Title I of the Commercial Privacy Bill of Rights Act of 2011 is comprised of two rights – the Right to Security and the Right to Accountability. This posting focuses on the second part, the Right to Accountability.
Similar to the Right to Security, this section is short. In essence it says that each “covered entity” (see the previous post for what that entails), shall:
1. Have reasonable accountability for the adoption and implementation of policies consistent with this Act;
2. Develop a process for responding to non-frivolous individual complaints about how their personally identifiable information (PII) is collected, used and managed;
3. And lastly, document and communicate how it complies with this Act upon request from an authorized party, such as the FTC.
What this section really says can be narrowed down to one word: POLICY
Legislation aside, if your businesses or organization manages sensitive data, you should already have a formal, written policy as to how information is safeguarded, managed and accounted. So for many, this requirement is nothing new to what they should already have in place.
That being said, there are many SMB organizations that would be affected by this Act and do not have a security policy in place. It follows then, that for this reason, requiring businesses to have a security policy in place may be extremely beneficial for businesses and consumers.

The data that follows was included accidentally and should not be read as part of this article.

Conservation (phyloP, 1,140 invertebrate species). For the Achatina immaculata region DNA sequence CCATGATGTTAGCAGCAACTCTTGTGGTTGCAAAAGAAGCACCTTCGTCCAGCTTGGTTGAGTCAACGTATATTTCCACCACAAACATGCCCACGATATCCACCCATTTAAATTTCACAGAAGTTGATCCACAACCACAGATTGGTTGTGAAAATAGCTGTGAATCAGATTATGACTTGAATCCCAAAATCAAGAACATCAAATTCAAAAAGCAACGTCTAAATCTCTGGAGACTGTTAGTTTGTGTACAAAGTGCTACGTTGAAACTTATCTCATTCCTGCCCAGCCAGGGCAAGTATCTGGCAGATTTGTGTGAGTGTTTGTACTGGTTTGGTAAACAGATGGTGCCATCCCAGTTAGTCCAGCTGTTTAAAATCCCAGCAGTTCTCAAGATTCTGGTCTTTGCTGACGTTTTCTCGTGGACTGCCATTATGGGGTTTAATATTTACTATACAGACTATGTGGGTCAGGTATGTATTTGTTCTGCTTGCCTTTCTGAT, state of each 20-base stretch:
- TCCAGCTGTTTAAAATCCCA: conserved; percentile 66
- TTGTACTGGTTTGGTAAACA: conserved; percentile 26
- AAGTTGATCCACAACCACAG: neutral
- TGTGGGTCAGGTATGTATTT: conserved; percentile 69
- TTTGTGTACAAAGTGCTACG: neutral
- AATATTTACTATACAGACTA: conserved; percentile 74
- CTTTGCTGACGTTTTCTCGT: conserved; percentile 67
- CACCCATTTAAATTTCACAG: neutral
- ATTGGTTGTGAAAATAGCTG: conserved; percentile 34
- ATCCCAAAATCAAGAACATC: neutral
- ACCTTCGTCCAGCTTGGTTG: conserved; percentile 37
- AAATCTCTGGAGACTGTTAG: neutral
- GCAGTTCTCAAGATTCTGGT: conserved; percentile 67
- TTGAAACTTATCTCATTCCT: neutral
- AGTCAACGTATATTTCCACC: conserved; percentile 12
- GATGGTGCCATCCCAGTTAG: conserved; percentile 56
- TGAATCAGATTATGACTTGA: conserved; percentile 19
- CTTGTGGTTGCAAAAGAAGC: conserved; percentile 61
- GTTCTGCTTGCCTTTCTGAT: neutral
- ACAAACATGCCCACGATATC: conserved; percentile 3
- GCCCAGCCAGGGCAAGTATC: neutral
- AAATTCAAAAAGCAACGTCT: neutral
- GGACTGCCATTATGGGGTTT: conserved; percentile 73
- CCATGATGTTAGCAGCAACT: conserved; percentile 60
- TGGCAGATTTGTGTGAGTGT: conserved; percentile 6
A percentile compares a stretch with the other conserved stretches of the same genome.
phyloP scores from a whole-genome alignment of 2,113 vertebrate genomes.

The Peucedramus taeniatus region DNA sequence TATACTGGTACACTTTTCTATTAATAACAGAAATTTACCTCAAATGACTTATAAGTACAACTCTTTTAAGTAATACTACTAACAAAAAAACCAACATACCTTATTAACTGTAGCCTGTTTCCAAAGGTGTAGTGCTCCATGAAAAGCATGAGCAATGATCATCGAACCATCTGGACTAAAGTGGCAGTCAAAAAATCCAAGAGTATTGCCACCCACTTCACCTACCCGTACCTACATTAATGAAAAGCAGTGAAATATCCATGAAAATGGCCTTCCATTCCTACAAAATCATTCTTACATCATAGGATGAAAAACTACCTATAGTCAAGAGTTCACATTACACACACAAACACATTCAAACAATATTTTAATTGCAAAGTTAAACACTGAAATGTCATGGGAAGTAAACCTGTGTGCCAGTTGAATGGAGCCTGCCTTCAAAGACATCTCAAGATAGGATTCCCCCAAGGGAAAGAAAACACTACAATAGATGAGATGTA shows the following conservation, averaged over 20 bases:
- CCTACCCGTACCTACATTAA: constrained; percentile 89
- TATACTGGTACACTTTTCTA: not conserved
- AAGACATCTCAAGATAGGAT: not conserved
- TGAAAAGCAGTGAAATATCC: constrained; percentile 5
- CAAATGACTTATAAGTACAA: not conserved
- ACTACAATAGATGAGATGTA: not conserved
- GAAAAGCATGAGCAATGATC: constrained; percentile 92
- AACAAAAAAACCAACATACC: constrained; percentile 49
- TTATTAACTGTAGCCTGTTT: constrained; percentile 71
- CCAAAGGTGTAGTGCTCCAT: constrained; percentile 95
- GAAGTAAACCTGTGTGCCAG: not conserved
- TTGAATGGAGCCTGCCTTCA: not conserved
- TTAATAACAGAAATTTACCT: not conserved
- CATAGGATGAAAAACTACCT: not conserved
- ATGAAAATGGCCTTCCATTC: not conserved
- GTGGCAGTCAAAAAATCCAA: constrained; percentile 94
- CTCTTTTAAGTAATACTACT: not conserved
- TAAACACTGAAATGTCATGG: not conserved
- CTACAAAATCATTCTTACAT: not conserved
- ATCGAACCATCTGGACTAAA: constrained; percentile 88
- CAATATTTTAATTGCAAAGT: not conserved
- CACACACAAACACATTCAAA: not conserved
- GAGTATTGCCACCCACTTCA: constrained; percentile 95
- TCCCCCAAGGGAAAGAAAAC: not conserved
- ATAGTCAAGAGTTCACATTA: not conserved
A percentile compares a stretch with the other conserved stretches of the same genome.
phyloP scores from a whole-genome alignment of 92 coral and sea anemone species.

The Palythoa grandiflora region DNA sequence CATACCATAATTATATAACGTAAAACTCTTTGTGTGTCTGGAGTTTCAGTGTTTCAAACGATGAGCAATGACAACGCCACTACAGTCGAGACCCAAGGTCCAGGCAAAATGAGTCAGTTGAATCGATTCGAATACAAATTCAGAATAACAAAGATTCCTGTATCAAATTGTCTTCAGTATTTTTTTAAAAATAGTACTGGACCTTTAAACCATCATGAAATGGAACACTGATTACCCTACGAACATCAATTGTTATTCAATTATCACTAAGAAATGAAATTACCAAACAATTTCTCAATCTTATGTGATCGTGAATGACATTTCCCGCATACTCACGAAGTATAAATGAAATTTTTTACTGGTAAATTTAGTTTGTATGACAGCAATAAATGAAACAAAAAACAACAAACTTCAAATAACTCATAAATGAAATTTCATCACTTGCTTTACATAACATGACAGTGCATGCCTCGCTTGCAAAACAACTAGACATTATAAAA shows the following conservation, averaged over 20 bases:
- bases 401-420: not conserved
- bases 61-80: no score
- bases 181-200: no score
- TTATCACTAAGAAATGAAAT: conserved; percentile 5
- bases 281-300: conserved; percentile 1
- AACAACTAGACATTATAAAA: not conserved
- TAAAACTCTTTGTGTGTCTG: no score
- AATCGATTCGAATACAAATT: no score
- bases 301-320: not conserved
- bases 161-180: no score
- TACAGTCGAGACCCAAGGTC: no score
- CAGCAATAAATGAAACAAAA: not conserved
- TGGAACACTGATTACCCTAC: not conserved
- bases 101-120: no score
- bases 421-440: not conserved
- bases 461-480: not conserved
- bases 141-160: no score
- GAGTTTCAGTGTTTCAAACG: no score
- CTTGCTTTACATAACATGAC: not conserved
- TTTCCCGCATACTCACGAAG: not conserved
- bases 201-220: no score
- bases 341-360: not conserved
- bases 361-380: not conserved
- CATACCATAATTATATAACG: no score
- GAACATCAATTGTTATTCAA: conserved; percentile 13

And the easiest way to make a policy? Borrow from the Deming Wheel.
Here is a brief outline to writing any business process or policy:
* PLAN – put your plan in writing, assign an owner, and define how your business will comply with this Act;
* DO – put your plan in place, test it, train others on it and make it known in the organization;
* CHECK – make a checklist, regularly audit the process, verify and document results;
* ACT – improve on the process where possible.
In summary, the whole issue of accountability boils down to putting data security policies in place that are “proportional to the size and structure” of your business or organization. Even if this Act does not become law, creating a formal security policy is certainly the prudent thing to do for any business.
The next post will be on Title II, the Right to Notice and Individual Participation.